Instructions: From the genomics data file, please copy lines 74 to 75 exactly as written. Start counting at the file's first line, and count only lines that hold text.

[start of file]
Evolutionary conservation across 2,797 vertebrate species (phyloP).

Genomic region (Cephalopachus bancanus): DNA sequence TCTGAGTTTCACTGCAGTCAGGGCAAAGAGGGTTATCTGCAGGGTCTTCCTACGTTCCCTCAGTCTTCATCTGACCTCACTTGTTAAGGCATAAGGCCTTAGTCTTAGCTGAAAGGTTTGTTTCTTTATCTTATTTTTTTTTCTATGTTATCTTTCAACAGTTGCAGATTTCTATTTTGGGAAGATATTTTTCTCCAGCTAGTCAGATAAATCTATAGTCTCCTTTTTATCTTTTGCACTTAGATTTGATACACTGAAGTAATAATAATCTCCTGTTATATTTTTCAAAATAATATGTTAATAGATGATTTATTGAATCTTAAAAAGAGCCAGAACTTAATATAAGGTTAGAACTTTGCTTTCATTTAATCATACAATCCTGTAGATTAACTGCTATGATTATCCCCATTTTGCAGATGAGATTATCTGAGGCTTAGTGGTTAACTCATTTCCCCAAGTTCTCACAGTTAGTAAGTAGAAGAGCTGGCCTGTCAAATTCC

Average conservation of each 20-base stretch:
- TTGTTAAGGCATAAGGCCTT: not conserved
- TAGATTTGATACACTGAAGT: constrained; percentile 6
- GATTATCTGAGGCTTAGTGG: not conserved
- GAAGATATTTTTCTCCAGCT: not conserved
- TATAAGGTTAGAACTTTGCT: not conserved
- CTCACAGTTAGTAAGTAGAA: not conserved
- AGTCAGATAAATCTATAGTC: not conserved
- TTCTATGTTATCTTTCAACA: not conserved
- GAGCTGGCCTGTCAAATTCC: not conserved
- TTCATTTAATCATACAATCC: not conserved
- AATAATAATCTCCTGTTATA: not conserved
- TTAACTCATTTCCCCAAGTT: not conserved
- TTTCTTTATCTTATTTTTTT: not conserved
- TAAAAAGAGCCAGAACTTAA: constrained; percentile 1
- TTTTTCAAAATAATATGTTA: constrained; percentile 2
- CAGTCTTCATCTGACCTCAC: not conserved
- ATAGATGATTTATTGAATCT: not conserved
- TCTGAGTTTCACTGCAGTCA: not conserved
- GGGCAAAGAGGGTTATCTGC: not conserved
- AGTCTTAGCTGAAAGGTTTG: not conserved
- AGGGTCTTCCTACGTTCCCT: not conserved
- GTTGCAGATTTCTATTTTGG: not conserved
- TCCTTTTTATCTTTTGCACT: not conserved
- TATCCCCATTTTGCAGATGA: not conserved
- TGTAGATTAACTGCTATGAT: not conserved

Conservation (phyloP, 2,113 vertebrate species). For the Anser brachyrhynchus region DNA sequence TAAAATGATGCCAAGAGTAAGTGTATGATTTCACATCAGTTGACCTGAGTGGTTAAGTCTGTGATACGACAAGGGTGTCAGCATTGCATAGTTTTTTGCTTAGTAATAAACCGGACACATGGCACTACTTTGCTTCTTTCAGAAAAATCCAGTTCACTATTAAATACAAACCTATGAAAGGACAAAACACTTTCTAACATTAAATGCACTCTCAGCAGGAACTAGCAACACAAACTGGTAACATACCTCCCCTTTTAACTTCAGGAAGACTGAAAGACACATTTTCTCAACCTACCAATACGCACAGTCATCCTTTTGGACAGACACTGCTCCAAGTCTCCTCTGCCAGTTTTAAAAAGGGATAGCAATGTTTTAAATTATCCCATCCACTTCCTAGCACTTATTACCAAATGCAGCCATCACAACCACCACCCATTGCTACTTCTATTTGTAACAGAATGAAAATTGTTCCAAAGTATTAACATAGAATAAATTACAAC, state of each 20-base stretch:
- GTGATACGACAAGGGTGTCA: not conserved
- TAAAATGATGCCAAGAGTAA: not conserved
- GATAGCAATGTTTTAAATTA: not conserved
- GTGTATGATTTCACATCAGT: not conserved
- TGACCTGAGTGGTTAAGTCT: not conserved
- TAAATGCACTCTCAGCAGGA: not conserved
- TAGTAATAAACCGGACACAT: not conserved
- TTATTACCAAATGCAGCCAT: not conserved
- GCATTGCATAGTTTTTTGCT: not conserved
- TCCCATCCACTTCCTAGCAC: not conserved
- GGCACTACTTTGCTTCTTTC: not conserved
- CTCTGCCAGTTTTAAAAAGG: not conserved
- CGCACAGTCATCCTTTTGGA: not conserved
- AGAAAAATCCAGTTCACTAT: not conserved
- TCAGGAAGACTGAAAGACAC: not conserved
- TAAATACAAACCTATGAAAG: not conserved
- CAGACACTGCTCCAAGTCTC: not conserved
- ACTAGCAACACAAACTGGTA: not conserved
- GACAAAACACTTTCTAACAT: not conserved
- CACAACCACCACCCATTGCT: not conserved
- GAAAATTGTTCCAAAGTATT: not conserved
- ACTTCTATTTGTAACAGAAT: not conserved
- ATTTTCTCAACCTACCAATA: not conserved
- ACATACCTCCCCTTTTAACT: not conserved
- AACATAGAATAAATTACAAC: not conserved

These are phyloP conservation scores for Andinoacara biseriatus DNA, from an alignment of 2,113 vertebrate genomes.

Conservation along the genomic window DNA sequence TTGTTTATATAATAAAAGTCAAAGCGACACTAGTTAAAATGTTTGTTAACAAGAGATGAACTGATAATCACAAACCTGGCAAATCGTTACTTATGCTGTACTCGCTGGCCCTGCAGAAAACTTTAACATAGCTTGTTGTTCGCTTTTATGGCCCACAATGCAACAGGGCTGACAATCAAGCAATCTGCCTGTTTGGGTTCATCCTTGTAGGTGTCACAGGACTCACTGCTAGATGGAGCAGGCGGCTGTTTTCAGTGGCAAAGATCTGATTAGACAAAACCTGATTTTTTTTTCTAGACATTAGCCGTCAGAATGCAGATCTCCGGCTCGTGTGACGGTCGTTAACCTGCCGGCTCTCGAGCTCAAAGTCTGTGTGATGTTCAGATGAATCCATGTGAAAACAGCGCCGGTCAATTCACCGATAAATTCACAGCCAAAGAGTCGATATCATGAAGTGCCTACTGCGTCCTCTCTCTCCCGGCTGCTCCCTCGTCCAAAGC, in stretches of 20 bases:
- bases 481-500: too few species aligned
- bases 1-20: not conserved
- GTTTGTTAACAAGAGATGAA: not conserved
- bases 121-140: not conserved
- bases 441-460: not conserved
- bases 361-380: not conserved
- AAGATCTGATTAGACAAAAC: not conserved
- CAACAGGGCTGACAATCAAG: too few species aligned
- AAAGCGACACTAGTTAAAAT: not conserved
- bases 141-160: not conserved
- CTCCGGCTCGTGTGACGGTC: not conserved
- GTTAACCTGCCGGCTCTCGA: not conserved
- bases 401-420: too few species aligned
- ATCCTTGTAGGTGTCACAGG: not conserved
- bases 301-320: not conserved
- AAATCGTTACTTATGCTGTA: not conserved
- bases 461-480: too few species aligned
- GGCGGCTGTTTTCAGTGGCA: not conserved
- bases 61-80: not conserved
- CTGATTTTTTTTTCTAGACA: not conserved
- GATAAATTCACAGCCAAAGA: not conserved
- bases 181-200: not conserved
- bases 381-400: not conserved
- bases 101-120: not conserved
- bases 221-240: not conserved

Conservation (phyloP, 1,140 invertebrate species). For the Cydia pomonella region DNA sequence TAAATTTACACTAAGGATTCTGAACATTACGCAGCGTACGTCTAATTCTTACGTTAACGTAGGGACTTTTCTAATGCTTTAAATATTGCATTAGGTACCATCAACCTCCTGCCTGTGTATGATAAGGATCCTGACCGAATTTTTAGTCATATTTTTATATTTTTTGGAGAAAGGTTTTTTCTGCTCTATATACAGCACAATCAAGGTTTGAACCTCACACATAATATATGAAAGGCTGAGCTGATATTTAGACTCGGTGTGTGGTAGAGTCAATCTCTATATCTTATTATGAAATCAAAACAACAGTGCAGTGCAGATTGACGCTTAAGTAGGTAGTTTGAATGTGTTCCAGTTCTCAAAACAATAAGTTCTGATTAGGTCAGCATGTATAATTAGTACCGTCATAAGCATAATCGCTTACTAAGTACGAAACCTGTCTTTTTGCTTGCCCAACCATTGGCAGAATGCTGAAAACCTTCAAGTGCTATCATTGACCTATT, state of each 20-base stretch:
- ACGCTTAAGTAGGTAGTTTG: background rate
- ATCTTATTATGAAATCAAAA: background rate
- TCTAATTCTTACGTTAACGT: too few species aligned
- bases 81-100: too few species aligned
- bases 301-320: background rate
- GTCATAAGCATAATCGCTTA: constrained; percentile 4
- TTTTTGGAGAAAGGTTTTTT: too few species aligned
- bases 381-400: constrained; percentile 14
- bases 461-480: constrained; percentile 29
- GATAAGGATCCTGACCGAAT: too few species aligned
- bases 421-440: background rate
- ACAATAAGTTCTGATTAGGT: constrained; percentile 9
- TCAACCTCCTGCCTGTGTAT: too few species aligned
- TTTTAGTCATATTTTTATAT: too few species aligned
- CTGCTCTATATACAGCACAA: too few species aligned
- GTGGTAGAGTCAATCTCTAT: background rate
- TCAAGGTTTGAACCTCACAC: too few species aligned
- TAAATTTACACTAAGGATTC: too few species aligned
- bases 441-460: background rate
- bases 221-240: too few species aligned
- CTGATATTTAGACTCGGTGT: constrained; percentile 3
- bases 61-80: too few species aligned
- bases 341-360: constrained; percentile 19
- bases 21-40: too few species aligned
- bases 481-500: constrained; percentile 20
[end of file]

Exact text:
- GGCGGCTGTTTTCAGTGGCA: not conserved
- bases 61-80: not conserved